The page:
My toes were not yet numb, but we all admittedly were underdressed for the weather (incredibly out of character for we Minnesotans who are used to packing for three-season weather almost every weekend). And the rain, rain, rain kept coming down, down, down.
Minnesota nice was gone, and I believe the following words (or something close) came out of my mouth at one point: “Fine, if you don’t want to see the gardens, you can go stand under that alcove until I am done. I didn’t travel all the way to Versailles to stand at the edge of the estate and take a picture.” I am sure it was said in the nicest of tones, though, which resulted in a dour trio dragging their feet behind me as we trooped onward.
And then I saw the golf carts — motorized, timed golf carts for which you paid an exorbitant rental charge (particularly given the Euro-U.S. Dollar exchange rate that summer) to toodle about the gardens. SOLD (or at least rented for a couple of hours)! That cart appeared to me as good as a limousine at that point, with a canopy overhead and feet off of the wet ground.
We certainly did not have the tour of the gardens I had envisioned before embarking on our journey, but we saw more of the estate than we would have otherwise on that cold, dreary day.
The majestic scale of Versailles cannot be fully appreciated without venturing out onto the grounds of the estate. The flowers stood out in colorful contrast to the otherwise gray day. I can only imagine how beautiful the scene is on a calm, sunny day (which means we must return again some day to experience biking through the gardens, or taking a boat out on the Canal).
We briefly took the cart out as far as Marie Antoinette’s estate, just to view it from the exterior (we were all borderline hypothermic by this point), and to grab a quick lunch of sandwiches and macaroons at Angelina Terrace near the Petit Trianon. I recall starting to shiver from the damp cold as we sat outside eating our sandwiches on the terrace, which is probably quite lovely on a nice day. [Note: After we returned to Paris, I promptly went shopping for a cardigan sweater for our last evening in that grand city!]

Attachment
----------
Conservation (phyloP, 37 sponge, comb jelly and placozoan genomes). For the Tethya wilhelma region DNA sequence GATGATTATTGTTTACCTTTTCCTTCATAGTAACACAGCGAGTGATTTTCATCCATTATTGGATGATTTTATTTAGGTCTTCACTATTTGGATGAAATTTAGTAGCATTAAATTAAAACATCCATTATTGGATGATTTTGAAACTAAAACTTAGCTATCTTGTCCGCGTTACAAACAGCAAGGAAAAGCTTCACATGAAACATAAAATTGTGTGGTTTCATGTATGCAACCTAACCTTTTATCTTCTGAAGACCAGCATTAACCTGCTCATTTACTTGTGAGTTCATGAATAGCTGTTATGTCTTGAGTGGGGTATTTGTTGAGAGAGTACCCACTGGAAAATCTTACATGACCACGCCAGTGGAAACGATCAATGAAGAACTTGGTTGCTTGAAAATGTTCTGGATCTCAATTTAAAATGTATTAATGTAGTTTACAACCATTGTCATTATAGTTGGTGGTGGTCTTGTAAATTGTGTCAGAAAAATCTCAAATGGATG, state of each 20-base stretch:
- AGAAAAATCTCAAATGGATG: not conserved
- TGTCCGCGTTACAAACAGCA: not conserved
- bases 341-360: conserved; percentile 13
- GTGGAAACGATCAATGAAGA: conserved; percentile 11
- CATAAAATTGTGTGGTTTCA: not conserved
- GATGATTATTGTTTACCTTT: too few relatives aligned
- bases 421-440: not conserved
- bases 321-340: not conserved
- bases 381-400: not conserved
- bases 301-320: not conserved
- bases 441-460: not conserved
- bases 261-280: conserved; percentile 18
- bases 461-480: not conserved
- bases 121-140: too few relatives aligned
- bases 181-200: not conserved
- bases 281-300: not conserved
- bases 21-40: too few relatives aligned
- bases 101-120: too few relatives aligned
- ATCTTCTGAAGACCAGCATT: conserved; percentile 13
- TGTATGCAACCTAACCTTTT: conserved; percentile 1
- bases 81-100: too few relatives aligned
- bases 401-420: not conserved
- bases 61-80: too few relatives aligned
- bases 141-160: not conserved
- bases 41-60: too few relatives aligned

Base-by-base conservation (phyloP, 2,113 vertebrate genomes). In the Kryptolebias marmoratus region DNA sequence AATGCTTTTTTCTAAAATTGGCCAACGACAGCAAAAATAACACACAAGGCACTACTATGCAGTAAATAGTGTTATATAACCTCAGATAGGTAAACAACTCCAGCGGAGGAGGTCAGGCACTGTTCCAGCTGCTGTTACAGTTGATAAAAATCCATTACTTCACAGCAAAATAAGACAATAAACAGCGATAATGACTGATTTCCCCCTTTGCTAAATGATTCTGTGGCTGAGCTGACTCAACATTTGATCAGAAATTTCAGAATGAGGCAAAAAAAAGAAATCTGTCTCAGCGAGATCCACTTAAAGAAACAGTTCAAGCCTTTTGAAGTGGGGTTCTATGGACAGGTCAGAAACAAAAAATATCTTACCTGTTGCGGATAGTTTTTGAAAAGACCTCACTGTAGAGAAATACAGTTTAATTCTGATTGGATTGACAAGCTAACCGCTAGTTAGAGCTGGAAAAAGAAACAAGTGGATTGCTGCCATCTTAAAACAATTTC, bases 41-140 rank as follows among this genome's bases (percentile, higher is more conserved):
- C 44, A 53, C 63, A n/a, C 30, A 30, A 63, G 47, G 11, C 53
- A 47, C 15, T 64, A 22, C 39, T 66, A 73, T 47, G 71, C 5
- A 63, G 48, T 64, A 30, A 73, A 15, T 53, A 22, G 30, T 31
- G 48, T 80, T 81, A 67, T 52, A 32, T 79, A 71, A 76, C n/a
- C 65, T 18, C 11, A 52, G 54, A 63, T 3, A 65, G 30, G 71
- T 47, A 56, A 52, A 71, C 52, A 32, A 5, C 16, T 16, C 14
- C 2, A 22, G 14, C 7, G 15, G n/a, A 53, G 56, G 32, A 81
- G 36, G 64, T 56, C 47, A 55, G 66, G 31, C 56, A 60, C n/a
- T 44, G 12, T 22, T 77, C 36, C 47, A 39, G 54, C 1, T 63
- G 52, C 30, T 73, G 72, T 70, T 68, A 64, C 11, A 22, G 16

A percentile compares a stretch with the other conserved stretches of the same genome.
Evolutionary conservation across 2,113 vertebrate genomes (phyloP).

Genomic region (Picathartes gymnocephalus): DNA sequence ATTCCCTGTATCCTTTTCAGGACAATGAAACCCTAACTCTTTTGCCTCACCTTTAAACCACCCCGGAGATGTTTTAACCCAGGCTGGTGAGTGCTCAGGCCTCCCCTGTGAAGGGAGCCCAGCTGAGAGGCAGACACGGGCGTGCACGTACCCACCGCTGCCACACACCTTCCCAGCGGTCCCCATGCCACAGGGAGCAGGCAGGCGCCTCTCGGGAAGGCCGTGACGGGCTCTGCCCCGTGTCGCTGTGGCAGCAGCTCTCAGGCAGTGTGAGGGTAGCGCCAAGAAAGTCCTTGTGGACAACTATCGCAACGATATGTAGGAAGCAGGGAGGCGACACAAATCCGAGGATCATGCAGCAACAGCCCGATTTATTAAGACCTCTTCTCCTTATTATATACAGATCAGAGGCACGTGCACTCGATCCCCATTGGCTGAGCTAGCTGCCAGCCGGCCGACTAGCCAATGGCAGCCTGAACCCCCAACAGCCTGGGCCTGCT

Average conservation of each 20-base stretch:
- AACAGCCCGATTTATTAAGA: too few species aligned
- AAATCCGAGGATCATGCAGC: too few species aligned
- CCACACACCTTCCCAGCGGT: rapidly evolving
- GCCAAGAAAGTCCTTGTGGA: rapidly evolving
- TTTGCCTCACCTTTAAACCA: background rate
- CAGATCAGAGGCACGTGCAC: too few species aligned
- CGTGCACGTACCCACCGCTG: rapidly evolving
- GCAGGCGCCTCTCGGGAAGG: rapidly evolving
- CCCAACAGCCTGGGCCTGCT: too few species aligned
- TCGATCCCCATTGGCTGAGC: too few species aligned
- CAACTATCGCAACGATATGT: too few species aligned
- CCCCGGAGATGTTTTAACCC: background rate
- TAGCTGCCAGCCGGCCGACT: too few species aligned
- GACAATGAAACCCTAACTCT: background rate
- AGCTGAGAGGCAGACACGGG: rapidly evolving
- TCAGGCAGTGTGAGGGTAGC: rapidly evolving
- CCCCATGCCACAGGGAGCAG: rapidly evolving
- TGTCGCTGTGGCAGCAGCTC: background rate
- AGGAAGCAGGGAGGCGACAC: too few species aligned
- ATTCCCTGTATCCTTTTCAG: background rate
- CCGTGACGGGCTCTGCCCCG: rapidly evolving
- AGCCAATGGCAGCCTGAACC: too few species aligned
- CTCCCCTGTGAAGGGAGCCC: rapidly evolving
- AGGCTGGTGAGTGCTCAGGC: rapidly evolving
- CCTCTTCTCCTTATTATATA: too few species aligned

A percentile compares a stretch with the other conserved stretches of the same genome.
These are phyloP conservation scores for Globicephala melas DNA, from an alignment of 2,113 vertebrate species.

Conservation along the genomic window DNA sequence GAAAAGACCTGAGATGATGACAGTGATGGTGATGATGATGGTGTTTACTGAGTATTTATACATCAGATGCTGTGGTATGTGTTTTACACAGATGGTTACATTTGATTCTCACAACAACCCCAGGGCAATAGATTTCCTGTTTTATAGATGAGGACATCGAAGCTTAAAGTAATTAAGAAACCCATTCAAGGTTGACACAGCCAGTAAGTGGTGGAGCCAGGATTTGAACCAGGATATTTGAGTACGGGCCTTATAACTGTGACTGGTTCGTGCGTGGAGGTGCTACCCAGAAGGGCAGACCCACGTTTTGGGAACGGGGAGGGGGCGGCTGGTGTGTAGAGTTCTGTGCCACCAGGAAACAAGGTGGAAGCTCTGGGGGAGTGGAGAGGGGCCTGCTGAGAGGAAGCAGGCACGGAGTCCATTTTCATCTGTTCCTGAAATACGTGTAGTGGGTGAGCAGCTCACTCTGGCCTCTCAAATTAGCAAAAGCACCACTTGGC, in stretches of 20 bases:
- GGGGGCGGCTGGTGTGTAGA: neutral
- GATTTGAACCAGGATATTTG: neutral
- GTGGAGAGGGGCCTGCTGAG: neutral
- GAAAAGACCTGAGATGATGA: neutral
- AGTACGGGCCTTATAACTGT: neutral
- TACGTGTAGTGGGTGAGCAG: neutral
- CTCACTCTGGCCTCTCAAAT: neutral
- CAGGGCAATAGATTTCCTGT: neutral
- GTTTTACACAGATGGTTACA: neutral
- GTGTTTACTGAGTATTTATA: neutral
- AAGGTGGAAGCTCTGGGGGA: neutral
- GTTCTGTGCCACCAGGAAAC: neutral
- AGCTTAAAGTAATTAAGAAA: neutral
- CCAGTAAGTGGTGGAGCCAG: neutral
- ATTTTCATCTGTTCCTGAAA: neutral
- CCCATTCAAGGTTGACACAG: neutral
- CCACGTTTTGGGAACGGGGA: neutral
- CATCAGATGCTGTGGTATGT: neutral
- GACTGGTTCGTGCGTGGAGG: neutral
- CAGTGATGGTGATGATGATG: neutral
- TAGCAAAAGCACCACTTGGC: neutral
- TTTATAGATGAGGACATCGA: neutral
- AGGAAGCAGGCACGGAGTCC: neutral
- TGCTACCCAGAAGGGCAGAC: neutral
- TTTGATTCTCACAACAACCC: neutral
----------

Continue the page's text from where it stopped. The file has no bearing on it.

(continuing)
The sun tried to peek through the clouds as we wrapped up our golf cart tour of the outer estate. We learned that despite coming from the main Palace, which requires a ticket for entrance, you must be able to relocate and show your ticket stub to the security guard when returning to the main estate grounds from the Chateaux de Trianon. My husband is lucky he is not still wandering about the outer gardens. The security guard took pity on us, and apparently decided that if mom and two teens had ticket stubs, then dad must just be careless rather than dishonest.
Before I close, here are a few more images from this historic property:
Ciao! (or perhaps “au revoir” this time!) ~ Kat